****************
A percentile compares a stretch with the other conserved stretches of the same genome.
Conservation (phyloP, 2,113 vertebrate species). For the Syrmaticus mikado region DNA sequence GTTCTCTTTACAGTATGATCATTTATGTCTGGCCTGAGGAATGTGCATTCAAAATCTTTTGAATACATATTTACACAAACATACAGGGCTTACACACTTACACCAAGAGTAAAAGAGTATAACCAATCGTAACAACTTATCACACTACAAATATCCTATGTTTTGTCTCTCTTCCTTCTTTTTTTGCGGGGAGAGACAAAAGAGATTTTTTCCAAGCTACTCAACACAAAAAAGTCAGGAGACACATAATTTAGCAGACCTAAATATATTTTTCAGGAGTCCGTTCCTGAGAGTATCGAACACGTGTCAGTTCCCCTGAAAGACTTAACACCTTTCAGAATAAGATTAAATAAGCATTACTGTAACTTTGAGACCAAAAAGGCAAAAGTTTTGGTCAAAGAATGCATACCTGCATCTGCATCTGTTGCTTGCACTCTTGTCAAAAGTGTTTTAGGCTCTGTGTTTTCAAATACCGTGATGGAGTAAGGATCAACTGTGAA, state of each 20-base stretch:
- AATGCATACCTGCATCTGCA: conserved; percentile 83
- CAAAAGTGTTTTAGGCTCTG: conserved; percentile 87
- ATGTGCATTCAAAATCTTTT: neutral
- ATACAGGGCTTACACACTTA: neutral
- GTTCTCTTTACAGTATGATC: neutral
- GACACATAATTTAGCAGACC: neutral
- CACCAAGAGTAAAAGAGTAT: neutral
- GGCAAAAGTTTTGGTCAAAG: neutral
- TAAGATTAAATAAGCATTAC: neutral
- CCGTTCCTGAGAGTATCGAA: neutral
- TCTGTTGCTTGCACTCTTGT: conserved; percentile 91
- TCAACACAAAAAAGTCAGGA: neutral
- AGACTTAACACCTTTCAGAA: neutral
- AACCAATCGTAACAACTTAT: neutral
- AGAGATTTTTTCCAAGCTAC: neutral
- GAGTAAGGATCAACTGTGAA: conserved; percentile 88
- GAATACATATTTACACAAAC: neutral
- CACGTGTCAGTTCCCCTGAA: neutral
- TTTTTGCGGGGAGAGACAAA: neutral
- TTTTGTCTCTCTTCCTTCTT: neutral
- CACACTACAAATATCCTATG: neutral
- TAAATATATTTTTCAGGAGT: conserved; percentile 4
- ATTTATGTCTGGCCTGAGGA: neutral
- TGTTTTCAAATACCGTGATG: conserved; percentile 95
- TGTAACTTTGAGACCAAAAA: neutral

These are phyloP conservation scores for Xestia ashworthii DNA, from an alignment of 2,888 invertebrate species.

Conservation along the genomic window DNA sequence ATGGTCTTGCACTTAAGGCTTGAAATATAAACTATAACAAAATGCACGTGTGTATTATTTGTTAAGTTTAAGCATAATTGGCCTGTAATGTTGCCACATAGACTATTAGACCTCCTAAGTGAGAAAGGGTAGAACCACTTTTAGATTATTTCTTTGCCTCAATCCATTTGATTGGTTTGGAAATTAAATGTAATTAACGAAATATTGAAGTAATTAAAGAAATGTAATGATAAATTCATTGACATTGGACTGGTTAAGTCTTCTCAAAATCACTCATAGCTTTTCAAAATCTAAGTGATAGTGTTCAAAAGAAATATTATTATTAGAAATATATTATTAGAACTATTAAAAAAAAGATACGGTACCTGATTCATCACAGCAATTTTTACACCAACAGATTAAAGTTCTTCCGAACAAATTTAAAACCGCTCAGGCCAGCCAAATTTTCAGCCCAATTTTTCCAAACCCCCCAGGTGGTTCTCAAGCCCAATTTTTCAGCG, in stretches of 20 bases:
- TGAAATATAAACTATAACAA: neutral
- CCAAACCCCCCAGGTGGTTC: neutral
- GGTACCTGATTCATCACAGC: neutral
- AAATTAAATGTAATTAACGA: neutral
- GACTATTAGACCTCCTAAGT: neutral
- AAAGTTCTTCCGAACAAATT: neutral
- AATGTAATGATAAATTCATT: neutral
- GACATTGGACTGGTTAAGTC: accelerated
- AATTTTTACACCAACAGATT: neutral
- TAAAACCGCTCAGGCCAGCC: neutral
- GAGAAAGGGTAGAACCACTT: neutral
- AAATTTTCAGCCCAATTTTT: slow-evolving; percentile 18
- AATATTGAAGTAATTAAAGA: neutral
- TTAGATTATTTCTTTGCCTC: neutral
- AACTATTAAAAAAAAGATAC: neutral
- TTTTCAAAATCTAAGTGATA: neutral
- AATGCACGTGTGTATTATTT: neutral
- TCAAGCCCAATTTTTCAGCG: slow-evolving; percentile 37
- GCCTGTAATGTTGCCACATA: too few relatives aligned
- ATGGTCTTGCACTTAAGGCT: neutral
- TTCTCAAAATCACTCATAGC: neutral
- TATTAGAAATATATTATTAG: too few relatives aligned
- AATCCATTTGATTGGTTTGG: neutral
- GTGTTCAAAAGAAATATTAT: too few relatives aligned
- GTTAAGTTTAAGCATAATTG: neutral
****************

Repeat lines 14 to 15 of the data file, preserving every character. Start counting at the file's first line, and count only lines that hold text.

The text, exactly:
- TCAACACAAAAAAGTCAGGA: neutral
- AGACTTAACACCTTTCAGAA: neutral